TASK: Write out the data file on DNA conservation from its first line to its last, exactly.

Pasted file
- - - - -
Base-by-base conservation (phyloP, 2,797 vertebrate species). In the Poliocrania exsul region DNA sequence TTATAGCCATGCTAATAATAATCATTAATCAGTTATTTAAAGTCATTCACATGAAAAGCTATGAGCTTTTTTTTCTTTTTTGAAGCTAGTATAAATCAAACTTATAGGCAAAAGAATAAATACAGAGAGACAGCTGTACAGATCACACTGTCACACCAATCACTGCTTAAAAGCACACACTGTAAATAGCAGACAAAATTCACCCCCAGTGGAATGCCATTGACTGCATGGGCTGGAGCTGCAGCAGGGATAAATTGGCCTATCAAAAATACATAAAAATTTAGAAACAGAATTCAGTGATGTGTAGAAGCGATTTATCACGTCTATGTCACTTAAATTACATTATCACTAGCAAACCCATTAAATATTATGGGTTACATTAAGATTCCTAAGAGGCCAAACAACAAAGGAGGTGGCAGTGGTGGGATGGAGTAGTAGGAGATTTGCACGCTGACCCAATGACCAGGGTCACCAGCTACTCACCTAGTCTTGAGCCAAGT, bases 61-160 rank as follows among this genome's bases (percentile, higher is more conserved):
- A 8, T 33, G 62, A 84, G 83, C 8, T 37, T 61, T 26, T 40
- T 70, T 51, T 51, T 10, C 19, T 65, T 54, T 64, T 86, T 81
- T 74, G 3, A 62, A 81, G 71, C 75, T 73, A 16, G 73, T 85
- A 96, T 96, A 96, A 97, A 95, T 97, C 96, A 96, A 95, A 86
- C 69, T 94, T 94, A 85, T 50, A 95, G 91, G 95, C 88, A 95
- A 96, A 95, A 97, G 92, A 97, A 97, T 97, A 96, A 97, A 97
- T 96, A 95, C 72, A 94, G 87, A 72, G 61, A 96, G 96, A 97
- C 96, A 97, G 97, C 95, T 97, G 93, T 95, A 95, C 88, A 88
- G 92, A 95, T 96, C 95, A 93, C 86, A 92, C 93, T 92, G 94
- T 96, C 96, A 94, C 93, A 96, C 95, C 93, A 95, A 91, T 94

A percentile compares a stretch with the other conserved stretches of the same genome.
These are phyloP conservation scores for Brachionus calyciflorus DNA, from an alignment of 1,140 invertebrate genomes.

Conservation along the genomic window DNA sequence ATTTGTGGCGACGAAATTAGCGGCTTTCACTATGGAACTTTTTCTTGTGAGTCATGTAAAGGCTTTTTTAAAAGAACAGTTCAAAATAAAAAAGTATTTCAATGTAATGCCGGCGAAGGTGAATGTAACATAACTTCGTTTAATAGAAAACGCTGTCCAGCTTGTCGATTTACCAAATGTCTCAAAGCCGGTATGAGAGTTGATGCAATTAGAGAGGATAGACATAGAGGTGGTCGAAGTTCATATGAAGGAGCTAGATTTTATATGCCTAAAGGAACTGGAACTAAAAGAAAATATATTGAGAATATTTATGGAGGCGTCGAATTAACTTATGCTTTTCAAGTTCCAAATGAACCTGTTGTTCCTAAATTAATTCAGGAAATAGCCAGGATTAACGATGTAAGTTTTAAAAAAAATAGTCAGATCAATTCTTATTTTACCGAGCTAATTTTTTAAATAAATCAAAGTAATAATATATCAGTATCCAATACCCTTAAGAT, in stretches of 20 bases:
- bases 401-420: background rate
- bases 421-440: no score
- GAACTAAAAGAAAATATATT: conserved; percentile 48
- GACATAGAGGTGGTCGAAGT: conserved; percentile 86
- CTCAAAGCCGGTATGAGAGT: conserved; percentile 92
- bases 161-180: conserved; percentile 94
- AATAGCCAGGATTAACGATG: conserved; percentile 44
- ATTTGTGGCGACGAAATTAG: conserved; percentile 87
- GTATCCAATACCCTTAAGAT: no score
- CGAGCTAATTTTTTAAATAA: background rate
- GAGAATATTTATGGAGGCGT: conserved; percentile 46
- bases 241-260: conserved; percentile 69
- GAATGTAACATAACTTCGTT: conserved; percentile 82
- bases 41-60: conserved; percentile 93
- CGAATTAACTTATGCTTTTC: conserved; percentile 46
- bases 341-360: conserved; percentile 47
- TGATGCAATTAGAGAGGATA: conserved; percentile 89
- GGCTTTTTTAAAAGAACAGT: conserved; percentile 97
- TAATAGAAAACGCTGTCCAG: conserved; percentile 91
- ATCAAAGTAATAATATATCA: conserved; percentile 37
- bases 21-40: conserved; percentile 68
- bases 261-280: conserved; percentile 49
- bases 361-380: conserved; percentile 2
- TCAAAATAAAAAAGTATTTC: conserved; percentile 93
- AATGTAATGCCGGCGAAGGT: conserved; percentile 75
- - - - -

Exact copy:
Base-by-base conservation (phyloP, 2,797 vertebrate species). In the Poliocrania exsul region DNA sequence TTATAGCCATGCTAATAATAATCATTAATCAGTTATTTAAAGTCATTCACATGAAAAGCTATGAGCTTTTTTTTCTTTTTTGAAGCTAGTATAAATCAAACTTATAGGCAAAAGAATAAATACAGAGAGACAGCTGTACAGATCACACTGTCACACCAATCACTGCTTAAAAGCACACACTGTAAATAGCAGACAAAATTCACCCCCAGTGGAATGCCATTGACTGCATGGGCTGGAGCTGCAGCAGGGATAAATTGGCCTATCAAAAATACATAAAAATTTAGAAACAGAATTCAGTGATGTGTAGAAGCGATTTATCACGTCTATGTCACTTAAATTACATTATCACTAGCAAACCCATTAAATATTATGGGTTACATTAAGATTCCTAAGAGGCCAAACAACAAAGGAGGTGGCAGTGGTGGGATGGAGTAGTAGGAGATTTGCACGCTGACCCAATGACCAGGGTCACCAGCTACTCACCTAGTCTTGAGCCAAGT, bases 61-160 rank as follows among this genome's bases (percentile, higher is more conserved):
- A 8, T 33, G 62, A 84, G 83, C 8, T 37, T 61, T 26, T 40
- T 70, T 51, T 51, T 10, C 19, T 65, T 54, T 64, T 86, T 81
- T 74, G 3, A 62, A 81, G 71, C 75, T 73, A 16, G 73, T 85
- A 96, T 96, A 96, A 97, A 95, T 97, C 96, A 96, A 95, A 86
- C 69, T 94, T 94, A 85, T 50, A 95, G 91, G 95, C 88, A 95
- A 96, A 95, A 97, G 92, A 97, A 97, T 97, A 96, A 97, A 97
- T 96, A 95, C 72, A 94, G 87, A 72, G 61, A 96, G 96, A 97
- C 96, A 97, G 97, C 95, T 97, G 93, T 95, A 95, C 88, A 88
- G 92, A 95, T 96, C 95, A 93, C 86, A 92, C 93, T 92, G 94
- T 96, C 96, A 94, C 93, A 96, C 95, C 93, A 95, A 91, T 94

A percentile compares a stretch with the other conserved stretches of the same genome.
These are phyloP conservation scores for Brachionus calyciflorus DNA, from an alignment of 1,140 invertebrate genomes.

Conservation along the genomic window DNA sequence ATTTGTGGCGACGAAATTAGCGGCTTTCACTATGGAACTTTTTCTTGTGAGTCATGTAAAGGCTTTTTTAAAAGAACAGTTCAAAATAAAAAAGTATTTCAATGTAATGCCGGCGAAGGTGAATGTAACATAACTTCGTTTAATAGAAAACGCTGTCCAGCTTGTCGATTTACCAAATGTCTCAAAGCCGGTATGAGAGTTGATGCAATTAGAGAGGATAGACATAGAGGTGGTCGAAGTTCATATGAAGGAGCTAGATTTTATATGCCTAAAGGAACTGGAACTAAAAGAAAATATATTGAGAATATTTATGGAGGCGTCGAATTAACTTATGCTTTTCAAGTTCCAAATGAACCTGTTGTTCCTAAATTAATTCAGGAAATAGCCAGGATTAACGATGTAAGTTTTAAAAAAAATAGTCAGATCAATTCTTATTTTACCGAGCTAATTTTTTAAATAAATCAAAGTAATAATATATCAGTATCCAATACCCTTAAGAT, in stretches of 20 bases:
- bases 401-420: background rate
- bases 421-440: no score
- GAACTAAAAGAAAATATATT: conserved; percentile 48
- GACATAGAGGTGGTCGAAGT: conserved; percentile 86
- CTCAAAGCCGGTATGAGAGT: conserved; percentile 92
- bases 161-180: conserved; percentile 94
- AATAGCCAGGATTAACGATG: conserved; percentile 44
- ATTTGTGGCGACGAAATTAG: conserved; percentile 87
- GTATCCAATACCCTTAAGAT: no score
- CGAGCTAATTTTTTAAATAA: background rate
- GAGAATATTTATGGAGGCGT: conserved; percentile 46
- bases 241-260: conserved; percentile 69
- GAATGTAACATAACTTCGTT: conserved; percentile 82
- bases 41-60: conserved; percentile 93
- CGAATTAACTTATGCTTTTC: conserved; percentile 46
- bases 341-360: conserved; percentile 47
- TGATGCAATTAGAGAGGATA: conserved; percentile 89
- GGCTTTTTTAAAAGAACAGT: conserved; percentile 97
- TAATAGAAAACGCTGTCCAG: conserved; percentile 91
- ATCAAAGTAATAATATATCA: conserved; percentile 37
- bases 21-40: conserved; percentile 68
- bases 261-280: conserved; percentile 49
- bases 361-380: conserved; percentile 2
- TCAAAATAAAAAAGTATTTC: conserved; percentile 93
- AATGTAATGCCGGCGAAGGT: conserved; percentile 75